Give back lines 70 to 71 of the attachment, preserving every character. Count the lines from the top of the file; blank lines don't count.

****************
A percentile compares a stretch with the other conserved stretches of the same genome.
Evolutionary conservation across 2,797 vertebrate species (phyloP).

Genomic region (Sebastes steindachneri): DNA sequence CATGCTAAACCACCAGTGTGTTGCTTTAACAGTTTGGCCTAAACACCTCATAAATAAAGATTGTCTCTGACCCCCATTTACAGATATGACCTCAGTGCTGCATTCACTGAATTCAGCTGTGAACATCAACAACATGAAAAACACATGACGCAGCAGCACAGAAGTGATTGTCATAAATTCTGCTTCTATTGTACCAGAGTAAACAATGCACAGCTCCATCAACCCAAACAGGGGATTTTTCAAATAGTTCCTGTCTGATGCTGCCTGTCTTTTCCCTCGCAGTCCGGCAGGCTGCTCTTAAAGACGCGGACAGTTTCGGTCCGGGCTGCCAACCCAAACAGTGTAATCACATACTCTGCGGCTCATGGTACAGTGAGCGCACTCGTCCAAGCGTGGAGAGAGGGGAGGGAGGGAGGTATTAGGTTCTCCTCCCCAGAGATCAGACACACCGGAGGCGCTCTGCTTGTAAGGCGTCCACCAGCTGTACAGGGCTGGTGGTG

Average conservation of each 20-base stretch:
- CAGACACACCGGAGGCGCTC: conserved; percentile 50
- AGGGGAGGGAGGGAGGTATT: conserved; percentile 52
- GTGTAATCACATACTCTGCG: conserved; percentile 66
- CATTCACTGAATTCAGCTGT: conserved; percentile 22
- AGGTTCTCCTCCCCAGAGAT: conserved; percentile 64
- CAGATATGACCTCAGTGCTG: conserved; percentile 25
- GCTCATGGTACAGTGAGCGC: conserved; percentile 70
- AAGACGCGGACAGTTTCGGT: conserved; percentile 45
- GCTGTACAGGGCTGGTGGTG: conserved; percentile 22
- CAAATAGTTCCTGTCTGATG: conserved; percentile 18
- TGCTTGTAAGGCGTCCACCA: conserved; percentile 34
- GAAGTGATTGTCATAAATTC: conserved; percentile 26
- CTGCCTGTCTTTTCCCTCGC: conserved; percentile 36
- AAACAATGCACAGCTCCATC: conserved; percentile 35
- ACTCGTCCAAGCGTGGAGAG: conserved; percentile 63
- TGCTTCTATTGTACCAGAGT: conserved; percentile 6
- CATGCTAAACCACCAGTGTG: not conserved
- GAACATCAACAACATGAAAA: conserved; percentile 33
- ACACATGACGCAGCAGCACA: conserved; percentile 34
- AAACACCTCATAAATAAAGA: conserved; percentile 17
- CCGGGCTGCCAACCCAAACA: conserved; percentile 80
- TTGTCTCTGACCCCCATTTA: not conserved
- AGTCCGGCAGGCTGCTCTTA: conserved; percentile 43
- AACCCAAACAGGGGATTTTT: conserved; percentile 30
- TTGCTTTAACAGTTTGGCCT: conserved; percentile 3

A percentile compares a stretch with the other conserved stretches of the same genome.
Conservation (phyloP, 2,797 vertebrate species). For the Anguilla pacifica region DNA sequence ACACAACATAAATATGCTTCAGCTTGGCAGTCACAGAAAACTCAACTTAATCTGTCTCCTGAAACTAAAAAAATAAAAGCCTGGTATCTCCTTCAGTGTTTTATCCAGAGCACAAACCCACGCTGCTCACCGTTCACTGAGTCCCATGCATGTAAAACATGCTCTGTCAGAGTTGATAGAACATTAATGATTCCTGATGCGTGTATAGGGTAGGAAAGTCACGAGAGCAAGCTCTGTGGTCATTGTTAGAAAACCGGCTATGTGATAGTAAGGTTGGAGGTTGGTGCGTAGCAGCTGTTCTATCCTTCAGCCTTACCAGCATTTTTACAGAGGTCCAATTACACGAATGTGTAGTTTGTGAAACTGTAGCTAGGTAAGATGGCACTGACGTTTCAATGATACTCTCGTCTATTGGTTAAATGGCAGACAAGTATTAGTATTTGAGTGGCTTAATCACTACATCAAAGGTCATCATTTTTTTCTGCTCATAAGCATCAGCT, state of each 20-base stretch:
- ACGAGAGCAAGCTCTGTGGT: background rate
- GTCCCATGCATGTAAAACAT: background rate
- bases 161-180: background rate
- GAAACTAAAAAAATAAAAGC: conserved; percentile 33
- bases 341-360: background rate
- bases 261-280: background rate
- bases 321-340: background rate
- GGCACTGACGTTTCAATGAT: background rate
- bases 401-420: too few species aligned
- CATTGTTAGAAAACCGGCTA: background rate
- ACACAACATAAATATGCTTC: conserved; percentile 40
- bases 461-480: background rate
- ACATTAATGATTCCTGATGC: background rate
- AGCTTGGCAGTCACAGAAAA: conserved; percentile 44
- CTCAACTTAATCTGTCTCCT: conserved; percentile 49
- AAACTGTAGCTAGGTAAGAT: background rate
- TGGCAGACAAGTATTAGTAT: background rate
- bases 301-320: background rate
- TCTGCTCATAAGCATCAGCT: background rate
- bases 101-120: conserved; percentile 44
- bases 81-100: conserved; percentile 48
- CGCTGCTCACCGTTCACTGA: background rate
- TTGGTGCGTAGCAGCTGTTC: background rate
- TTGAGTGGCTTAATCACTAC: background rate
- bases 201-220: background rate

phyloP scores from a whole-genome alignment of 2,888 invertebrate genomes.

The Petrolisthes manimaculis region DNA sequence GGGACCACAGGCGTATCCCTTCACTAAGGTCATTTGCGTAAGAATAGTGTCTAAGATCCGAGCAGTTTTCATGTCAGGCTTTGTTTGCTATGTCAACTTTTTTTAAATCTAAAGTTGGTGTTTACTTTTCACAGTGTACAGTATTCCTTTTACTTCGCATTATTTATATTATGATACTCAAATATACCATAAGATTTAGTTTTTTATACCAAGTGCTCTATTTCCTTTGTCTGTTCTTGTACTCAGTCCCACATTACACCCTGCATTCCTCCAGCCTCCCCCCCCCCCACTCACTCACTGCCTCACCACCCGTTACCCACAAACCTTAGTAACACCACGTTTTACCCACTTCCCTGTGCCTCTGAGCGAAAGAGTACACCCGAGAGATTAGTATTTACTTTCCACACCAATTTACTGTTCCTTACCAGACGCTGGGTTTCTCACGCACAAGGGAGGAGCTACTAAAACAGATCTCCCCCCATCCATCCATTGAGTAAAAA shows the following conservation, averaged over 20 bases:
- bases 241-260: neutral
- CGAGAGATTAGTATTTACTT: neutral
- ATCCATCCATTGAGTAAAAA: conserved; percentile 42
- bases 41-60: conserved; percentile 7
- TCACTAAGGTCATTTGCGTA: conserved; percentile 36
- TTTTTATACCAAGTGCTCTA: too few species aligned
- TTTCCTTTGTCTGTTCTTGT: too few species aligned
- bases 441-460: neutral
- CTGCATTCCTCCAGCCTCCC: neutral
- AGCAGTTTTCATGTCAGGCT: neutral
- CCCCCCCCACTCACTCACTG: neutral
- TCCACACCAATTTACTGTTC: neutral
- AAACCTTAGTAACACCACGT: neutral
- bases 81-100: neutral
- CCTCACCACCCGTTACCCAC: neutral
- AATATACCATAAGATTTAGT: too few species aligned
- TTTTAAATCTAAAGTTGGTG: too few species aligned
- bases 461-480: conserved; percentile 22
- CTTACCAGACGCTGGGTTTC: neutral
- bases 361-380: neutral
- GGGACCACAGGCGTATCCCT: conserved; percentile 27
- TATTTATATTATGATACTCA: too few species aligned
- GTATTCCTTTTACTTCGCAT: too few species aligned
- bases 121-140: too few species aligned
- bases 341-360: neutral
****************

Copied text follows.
- TCCACACCAATTTACTGTTC: neutral
- AAACCTTAGTAACACCACGT: neutral